Don’t allow others to ruin your day
- This is something that I have struggled with my entire life: Always worried about what other people think of me, if they approve of me, if they appreciate me etcetera. This has more to do with maintaining a healthy perspective – our perspective is what ultimately decides how we reflect on our day, good or bad. As with most of our behaviors, the ability to allow someone else to determine the level of happiness you take away from the day is rooted in ourselves, rarely the other person. When we are confident and honest in our thoughts and actions it becomes very difficult for anyone to negatively impact our day. When we have little stability within ourselves, the slightest negative action from somebody can shatter us. That being said, it is imperative to take note of how much we are letting others dictate the degree of happiness we have in our lives. I keep myself open to all forms of criticism and am always willing to take advice, in fact I invite it, and this tells me that I am emotionally secure and stable. When I am not doing the things I need to do it becomes extremely easy for someone to negatively affect my day. Below I will list those things that I do to keep myself mentally, emotionally, spiritually and physically secure throughout my day.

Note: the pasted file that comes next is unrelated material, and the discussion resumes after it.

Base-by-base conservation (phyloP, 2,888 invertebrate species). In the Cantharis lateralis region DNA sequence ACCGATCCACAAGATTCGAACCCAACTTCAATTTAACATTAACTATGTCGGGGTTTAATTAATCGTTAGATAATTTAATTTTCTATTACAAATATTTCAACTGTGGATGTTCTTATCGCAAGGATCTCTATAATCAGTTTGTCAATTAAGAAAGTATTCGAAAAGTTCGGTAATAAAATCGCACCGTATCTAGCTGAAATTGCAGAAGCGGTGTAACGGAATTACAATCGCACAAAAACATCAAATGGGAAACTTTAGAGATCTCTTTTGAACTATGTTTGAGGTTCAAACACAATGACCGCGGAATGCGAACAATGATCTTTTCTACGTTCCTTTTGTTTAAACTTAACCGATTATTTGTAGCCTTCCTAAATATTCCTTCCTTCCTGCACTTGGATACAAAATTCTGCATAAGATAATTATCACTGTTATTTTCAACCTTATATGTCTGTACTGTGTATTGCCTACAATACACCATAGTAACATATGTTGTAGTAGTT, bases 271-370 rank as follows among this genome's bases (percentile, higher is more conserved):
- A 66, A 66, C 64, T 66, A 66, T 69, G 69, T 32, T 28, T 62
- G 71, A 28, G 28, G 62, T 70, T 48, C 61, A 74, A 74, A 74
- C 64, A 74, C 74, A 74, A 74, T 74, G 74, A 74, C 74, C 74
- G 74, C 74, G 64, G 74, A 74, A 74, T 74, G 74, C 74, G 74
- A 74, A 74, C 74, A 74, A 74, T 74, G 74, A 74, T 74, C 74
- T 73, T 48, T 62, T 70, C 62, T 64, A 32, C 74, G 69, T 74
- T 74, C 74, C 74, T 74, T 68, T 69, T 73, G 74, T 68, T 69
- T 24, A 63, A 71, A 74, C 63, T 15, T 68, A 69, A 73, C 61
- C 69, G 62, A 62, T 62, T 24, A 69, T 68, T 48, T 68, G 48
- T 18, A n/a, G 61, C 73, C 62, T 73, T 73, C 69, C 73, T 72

You are in control of your happiness
- This idea was lost on me for much of my life and it is something that people tend to struggle with: The notion that we create our own happiness and cannot find it in external things/people. I understand that many of these things will sound cliché, and perhaps that isn’t a terrible thing. Most things I have learned in recovery have been cliché and I didn’t understand them until I felt confident in myself so I would instead poke fun at them. That being said, there are certain things that I do in my day that all but guarantee a fulfilling day: